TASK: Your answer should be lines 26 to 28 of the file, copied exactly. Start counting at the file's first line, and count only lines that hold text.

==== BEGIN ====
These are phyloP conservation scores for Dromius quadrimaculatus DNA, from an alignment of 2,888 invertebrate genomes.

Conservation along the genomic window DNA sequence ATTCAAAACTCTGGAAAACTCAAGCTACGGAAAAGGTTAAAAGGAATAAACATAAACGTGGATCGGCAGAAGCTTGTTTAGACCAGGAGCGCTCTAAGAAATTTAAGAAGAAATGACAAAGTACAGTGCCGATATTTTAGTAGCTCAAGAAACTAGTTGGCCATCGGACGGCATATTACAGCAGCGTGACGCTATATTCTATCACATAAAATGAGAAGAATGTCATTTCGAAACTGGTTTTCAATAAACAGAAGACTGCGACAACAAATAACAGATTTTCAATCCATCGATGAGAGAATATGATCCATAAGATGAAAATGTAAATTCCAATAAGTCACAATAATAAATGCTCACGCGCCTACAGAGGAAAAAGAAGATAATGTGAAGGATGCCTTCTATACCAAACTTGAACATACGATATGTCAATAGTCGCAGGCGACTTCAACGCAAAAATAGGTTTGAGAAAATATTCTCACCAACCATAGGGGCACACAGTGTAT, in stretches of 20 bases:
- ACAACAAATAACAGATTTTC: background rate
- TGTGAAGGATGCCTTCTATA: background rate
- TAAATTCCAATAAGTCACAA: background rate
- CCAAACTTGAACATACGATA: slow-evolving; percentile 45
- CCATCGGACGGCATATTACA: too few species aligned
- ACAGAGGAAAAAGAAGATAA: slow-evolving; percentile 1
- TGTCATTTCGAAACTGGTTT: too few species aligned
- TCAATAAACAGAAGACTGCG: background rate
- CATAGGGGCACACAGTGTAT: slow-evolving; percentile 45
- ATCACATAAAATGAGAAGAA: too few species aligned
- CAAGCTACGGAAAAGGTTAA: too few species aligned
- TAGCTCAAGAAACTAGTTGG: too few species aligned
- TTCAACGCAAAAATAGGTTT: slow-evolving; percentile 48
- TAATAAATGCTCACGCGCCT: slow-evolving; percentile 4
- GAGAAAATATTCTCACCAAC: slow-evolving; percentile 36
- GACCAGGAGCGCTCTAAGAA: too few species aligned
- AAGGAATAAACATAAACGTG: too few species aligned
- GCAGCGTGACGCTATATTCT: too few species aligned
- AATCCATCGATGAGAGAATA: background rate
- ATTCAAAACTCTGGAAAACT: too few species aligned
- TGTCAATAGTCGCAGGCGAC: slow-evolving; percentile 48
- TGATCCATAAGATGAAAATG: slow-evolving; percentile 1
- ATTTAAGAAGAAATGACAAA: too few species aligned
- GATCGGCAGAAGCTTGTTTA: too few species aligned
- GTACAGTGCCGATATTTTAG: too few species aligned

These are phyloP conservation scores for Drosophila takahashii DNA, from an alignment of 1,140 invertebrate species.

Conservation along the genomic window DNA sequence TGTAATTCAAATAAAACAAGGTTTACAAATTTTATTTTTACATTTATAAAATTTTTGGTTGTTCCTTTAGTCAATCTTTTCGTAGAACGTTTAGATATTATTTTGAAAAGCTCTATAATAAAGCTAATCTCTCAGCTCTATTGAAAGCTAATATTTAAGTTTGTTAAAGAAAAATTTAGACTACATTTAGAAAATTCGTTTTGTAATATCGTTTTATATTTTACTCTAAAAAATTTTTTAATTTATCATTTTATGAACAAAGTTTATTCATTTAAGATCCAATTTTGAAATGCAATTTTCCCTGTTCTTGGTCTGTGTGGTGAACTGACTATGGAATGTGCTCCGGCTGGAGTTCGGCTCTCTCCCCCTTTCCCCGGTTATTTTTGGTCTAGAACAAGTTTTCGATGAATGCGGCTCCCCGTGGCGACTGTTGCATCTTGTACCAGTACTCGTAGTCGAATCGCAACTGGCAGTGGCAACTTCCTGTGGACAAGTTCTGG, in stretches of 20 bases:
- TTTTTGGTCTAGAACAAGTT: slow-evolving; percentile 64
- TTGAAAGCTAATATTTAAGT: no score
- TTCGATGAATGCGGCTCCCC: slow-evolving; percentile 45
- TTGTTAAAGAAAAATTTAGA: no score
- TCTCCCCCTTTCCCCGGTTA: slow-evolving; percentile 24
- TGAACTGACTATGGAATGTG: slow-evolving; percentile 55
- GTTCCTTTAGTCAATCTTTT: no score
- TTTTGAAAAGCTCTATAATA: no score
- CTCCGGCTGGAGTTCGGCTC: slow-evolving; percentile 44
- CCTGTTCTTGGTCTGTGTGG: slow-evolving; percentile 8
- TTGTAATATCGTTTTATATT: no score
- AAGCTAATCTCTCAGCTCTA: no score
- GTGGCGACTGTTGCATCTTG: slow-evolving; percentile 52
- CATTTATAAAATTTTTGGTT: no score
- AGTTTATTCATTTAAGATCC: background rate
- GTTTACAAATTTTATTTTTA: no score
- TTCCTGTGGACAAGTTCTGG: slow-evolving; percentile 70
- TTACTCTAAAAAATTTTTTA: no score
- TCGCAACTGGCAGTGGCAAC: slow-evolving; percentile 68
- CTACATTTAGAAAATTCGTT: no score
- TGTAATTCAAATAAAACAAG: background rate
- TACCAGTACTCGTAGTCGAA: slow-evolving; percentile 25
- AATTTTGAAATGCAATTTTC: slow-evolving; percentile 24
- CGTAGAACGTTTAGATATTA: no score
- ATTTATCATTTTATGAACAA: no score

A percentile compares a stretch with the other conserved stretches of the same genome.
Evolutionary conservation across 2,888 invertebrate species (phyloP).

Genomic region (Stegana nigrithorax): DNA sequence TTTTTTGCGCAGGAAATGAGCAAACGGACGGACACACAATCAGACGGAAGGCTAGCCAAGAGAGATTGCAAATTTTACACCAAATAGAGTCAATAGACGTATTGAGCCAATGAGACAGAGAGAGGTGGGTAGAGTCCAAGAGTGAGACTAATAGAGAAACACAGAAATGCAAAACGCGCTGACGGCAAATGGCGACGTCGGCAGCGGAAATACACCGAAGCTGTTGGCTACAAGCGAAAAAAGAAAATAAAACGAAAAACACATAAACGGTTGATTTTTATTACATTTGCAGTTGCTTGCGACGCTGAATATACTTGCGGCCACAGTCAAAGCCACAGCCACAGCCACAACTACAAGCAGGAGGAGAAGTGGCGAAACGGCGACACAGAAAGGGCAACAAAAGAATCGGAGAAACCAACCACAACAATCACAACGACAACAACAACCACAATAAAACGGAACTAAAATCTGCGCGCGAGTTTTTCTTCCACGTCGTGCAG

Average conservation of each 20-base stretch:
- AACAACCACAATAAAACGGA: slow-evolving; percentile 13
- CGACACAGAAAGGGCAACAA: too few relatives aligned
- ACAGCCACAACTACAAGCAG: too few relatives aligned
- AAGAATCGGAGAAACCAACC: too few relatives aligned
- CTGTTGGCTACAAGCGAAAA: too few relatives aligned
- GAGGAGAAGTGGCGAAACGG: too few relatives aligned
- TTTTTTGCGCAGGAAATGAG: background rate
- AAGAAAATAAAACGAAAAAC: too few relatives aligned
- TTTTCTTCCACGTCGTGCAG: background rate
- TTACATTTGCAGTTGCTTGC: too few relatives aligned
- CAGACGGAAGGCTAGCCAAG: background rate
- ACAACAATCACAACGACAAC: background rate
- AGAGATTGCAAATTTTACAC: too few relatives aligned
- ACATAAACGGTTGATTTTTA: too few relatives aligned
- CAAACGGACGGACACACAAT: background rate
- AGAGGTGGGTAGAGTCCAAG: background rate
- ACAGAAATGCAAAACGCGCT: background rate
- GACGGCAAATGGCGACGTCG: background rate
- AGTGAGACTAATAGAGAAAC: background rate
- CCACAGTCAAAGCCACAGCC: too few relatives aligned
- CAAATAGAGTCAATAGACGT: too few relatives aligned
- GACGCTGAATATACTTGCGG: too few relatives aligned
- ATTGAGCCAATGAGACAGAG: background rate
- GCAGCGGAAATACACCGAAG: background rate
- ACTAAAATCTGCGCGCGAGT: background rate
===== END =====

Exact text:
- GATCGGCAGAAGCTTGTTTA: too few species aligned
- GTACAGTGCCGATATTTTAG: too few species aligned

These are phyloP conservation scores for Drosophila takahashii DNA, from an alignment of 1,140 invertebrate species.